The Examiner

Ex-No. Castle GOP Chair Bellantoni Accused of Hypocrisy for Katz Fundraiser

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Former North Castle Republican Chairwoman Rosemarie Bellantoni
Former North Castle Republican Chairwoman Rosemarie Bellantoni

A former North Castle Republican Committee chairwoman has once again sparked controversy after agreeing to host a fundraiser this Thursday at her home for embattled Assemblyman Steve Katz (R-Yorktown).

Rosemarie Bellantoni, a politically active Republican who served as town committee chair in 2010-11, will be hosting the invitation-only event at her Armonk home. In March, Katz, a second-term assemblyman, was stopped for speeding upstate on the New York State Thruway and issued tickets for speeding and marijuana possession after the trooper smelled pot in his car.

Bellantoni has been one of the harshest critics of another former town GOP chair, Loronda Murphy, and Republican committee members who supported Murphy. Murphy was sentenced in March to four-and-a-half to 13 1/2 years in prison for her role in a mortgage fraud scheme.

Last Friday, Bellantoni confirmed that she has opened her Green Valley Road home for the two-hour fundraiser despite living in a different Assembly district than Katz. She said a fellow member of the Tea Party in White Plains asked whether she could host the $100 per person event because Katz needed a venue. Bellantoni said she agreed to the request because she supported most of his positions, particularly regarding fiscal constraint.

“Assemblyman Katz has been in the forefront of a lot of issues that I support, he’s a conservative and I wanted to help him out,” Bellantoni said.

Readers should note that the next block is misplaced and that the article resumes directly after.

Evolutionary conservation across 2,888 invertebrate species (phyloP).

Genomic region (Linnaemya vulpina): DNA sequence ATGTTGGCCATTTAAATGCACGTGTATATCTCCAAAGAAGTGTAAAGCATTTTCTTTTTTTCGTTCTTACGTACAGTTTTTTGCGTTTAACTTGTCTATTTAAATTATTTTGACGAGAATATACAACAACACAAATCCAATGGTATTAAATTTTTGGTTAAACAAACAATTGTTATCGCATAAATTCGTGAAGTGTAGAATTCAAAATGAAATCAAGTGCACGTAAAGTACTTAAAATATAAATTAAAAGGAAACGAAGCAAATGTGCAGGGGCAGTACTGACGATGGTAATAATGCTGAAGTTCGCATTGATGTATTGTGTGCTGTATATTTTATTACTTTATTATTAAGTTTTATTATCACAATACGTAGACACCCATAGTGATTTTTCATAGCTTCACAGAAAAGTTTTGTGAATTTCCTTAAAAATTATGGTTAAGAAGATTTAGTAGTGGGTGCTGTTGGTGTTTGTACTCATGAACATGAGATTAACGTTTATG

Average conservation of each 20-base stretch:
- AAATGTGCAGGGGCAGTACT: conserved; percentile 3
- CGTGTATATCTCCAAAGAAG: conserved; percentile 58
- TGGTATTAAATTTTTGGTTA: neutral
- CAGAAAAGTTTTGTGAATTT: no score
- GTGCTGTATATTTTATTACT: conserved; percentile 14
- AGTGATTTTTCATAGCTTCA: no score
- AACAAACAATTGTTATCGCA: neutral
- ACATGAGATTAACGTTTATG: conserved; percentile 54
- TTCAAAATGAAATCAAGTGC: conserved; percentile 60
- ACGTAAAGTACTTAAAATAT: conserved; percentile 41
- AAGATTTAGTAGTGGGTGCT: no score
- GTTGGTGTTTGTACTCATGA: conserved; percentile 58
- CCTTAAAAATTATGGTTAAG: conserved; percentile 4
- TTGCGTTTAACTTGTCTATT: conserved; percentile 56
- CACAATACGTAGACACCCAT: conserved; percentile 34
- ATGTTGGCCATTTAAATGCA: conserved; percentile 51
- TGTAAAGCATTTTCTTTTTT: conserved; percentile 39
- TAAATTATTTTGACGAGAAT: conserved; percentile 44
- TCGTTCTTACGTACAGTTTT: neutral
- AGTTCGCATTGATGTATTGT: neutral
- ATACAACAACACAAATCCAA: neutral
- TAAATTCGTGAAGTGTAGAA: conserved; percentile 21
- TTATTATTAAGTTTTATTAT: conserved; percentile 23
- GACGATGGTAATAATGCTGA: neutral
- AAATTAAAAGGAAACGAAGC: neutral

She cited his opposition to pay raises for state lawmakers and his fight to keep taxes low as key issues that are important to her.

However, apparent political opponents rankled by Bellantoni’s continued harsh criticisms of fellow GOP committee members for supporting Murphy, accused Bellantoni of being a hypocrite. Shortly after Murphy’s sentencing, Bellantoni wrote a controversial and scathing guest column in The Examiner criticizing those who had remained loyal to Murphy or failed to renounce her. Murphy’s troubles have also played a key role in the split in the North Castle Republican Committee in recent years.

Last week The Examiner received an email about the Katz fundraiser, which raised the issue of Bellantoni’s participation and her support of someone who broke the law.

“Why is it then Ok for Ms. Bellantoni to associate and raise money for a drug user,” the email stated in part.

Katz accepted a plea deal in April. Following the plea, he received a reduced parking ticket and an adjournment in contemplation of dismissal and given a $75 fine plus 20 hours of community service.

Bellantoni said it is implausible for anyone to try and equate Katz’s transgression with Murphy’s scheme that defrauded some victims out of hundreds of thousands of dollars. She did mention that she disagreed with the assemblyman’s “flip flop” when he voted to legalize marijuana for medicinal purposes.

“They are unable to justify their support of Loronda Murphy to the end,” said Bellantoni, adding that she expected retaliation in response to her views. “I don’t mind because I’ve gotten used to them, the pettiness.”

On May 29, Katz also voted to decriminalize possession of small amounts of pot even when it is out in the open. He was the only Republican in the Assembly to vote in favor of that bill, which would make possession of small amounts of marijuana a violation instead of a misdemeanor in certain instances.

Meanwhile, in a statement released last week following his vote, Katz acknowledged his involvement in the March incident and added that “I apologize to any family, friend, supporter, or constituent whom I have made uncomfortable or disappointed.”

On the Assembly floor during debate of the medical marijuana bill, Katz described how seeing his mother suffer from a degenerative spinal condition led him to change his position. Katz stopped short of connecting his mother’s condition to his alleged marijuana possession.

Both bills have passed the Democrat-dominated Assembly, but their fate in the Senate remains in doubt.

Andrew Vitelli contributed to this article.


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